TABLE 2______________________________________     SpeciesCompound No.       Pythium    Fusarium  Rhizoctonia______________________________________ 1          100        53        51 2          100        80        75 3          98         60        50 4          100        60        76 5          100        68        70 6          100        57        69 7          100        56        56 8          100        80        70 9          100        80        5610          90         32        5611          100        62        7412          15          4        1113          60         50        7014          15         10        2015          59          9        1916          68         27        4917          55          9        2618          59          6        2519          63          8        3120          75         41        4521          53          3        4322          57          7        3223          100        53        5124          80         40        5025          11          5        2426          59         35        6127          13         23        1328          12         15         429          56         33        31______________________________________
Test Example 2: Preventive effect on cucumber downy mildew

A cucumber seedling (variety: Kashu No. 1) was grown in an unglazed pot of 9 cm in diameter. On reaching the trifoliate stage, 10 ml of a formulation of each compound prepared by the method of Formulation Example 1 (concentration: 100 ppm) was sprayed thereon with a spray gun. Three plants were employed per compound.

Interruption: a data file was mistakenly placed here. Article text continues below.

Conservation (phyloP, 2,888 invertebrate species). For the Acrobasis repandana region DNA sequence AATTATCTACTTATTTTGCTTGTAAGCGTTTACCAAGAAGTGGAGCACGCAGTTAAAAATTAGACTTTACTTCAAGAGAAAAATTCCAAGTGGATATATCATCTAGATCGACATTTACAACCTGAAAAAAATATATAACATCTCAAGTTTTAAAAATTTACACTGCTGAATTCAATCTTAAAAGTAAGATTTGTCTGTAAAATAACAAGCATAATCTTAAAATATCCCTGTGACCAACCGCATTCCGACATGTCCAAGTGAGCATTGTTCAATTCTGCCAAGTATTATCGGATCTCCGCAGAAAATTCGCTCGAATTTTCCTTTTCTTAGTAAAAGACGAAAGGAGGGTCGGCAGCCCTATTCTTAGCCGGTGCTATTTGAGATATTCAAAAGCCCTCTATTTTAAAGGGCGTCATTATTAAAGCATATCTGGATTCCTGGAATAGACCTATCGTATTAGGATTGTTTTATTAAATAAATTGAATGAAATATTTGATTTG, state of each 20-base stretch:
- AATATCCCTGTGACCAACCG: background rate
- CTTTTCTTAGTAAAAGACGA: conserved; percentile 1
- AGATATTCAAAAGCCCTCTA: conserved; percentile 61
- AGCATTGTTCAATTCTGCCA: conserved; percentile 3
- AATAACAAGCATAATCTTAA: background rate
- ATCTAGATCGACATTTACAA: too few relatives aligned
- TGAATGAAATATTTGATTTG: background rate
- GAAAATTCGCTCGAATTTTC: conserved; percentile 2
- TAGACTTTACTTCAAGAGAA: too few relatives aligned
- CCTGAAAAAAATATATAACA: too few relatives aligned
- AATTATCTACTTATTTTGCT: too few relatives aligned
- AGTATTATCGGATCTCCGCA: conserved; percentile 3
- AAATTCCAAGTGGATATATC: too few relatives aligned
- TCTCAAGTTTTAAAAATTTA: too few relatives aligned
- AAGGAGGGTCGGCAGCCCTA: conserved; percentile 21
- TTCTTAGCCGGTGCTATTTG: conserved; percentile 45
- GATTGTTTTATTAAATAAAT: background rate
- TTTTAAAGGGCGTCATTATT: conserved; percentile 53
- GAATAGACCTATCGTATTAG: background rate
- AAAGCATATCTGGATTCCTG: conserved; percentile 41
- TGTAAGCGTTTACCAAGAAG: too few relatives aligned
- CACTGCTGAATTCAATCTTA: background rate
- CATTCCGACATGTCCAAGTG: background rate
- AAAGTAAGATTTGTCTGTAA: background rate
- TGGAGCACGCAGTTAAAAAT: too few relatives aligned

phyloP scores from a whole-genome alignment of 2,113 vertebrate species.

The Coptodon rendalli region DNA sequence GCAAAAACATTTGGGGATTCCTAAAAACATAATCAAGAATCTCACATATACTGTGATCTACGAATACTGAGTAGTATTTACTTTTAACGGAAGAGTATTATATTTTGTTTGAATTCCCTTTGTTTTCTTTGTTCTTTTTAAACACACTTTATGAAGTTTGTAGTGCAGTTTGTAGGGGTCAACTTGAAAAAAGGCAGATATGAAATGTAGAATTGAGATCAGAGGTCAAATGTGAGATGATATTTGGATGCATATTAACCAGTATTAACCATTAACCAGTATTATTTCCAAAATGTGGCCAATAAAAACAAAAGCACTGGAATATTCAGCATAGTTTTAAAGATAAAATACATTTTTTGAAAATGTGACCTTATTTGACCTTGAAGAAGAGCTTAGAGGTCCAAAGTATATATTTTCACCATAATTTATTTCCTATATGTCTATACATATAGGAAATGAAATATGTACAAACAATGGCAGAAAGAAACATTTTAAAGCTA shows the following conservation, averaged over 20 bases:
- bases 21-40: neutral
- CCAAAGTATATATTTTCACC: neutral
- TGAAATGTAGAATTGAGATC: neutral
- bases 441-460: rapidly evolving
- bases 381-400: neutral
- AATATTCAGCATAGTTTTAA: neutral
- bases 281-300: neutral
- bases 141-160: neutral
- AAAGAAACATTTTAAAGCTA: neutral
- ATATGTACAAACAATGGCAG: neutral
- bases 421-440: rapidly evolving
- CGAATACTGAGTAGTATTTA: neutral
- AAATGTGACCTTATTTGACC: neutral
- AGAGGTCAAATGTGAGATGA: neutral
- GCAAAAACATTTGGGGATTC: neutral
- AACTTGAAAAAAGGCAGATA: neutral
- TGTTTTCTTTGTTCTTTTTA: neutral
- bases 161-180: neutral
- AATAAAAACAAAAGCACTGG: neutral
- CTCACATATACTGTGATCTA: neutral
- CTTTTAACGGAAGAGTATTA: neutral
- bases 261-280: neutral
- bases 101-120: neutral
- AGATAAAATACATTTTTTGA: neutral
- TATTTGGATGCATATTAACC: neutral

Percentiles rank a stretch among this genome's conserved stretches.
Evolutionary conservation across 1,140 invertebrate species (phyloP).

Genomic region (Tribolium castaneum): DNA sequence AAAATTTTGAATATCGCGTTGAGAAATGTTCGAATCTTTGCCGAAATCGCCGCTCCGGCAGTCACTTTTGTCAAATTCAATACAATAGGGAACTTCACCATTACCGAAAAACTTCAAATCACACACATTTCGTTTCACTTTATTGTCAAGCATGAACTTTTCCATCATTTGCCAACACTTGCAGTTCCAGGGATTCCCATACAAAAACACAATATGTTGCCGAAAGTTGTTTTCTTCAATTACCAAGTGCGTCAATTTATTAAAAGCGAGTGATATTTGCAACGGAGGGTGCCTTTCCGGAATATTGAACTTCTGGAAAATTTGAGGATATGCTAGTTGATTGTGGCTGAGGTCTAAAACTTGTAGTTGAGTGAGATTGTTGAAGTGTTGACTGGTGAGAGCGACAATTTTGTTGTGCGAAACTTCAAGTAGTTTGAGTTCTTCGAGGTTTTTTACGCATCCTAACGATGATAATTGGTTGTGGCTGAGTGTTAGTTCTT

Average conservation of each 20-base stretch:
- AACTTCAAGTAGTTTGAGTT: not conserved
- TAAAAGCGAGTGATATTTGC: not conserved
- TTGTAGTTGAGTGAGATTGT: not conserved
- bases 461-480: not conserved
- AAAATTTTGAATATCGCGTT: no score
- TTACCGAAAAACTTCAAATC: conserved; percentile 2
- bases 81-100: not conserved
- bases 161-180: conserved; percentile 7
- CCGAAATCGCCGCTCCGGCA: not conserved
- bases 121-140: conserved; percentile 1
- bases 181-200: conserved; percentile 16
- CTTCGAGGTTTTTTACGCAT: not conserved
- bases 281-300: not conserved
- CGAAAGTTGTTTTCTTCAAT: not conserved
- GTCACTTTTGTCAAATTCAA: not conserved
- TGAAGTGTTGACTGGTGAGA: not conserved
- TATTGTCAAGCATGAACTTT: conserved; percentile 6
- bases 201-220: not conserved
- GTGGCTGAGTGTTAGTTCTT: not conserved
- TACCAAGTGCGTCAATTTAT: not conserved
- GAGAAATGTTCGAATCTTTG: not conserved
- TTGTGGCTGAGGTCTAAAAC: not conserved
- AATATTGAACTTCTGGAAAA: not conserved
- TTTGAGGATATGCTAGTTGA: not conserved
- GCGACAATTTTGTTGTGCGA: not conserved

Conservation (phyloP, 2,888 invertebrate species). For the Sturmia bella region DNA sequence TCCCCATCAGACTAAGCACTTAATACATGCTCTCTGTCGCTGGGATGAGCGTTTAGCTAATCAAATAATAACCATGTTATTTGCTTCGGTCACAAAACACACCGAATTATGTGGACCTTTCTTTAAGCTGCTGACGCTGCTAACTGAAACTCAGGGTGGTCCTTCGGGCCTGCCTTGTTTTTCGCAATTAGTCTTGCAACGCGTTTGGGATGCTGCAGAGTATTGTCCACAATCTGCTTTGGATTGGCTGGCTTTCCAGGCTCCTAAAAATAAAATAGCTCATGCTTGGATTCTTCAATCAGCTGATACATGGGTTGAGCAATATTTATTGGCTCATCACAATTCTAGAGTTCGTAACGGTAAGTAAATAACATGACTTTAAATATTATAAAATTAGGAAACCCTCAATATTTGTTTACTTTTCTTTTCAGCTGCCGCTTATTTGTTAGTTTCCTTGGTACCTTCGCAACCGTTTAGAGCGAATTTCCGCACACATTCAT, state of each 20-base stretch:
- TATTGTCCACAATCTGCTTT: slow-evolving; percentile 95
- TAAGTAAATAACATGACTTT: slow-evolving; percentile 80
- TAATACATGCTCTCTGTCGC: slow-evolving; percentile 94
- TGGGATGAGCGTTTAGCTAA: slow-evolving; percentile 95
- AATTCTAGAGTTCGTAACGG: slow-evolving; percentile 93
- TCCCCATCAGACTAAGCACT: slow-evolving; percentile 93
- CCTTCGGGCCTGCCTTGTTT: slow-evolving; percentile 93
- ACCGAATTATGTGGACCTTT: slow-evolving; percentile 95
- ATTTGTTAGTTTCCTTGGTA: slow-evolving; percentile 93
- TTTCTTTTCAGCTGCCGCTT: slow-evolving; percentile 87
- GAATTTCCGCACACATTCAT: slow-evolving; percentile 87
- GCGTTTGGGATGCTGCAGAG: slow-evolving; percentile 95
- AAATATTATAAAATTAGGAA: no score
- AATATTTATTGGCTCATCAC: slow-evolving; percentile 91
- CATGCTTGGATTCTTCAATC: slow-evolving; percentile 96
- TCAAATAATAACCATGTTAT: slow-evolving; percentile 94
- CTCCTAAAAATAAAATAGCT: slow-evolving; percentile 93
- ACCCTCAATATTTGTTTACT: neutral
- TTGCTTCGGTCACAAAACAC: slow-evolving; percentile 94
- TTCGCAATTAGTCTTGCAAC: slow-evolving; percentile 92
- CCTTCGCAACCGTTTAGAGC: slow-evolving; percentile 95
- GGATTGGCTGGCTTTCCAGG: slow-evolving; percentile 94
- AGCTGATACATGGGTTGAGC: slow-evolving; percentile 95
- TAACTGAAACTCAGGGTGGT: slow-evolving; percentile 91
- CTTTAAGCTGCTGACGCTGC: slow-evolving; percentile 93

After drying for four hours, a spore suspension (2105 /ml) of Pseudoperonospora cubensis causative of cucumber downy mildew was inoculated to the plants by spraying. Following the inoculation, each plant was cultured at 20 C. under moisture-saturated conditions for 12 hours and then at 20 C. at a relative humidity of 70 to 80% for six days. Seven days after the inoculation, lesions formed on the leaves of the monofoliate and difoliate stages were examined and the preventive value (%) was calculated according to the following equation. Table 3 gives the results. ##EQU2##

              TABLE 3______________________________________Compound No.  Preventive value (%)______________________________________ 4            45 5            75 6            80 7            8510            10011            8013            5024            9025            3029            85______________________________________
Test Example 3: Preventive effect on wheat powdery mildew:

A wheat seedling (variety: Norin No. 61) was grown in a pot of 9 cm in diameter. On reaching the difoliate stage, 20 ml of a formulation of each compound prepared by the method of Formulation Example 1 (concentration: 100 ppm) was sprayed thereon with a spray gun. 13 plants were employed per lot for each compound and two lots were employed for each compound.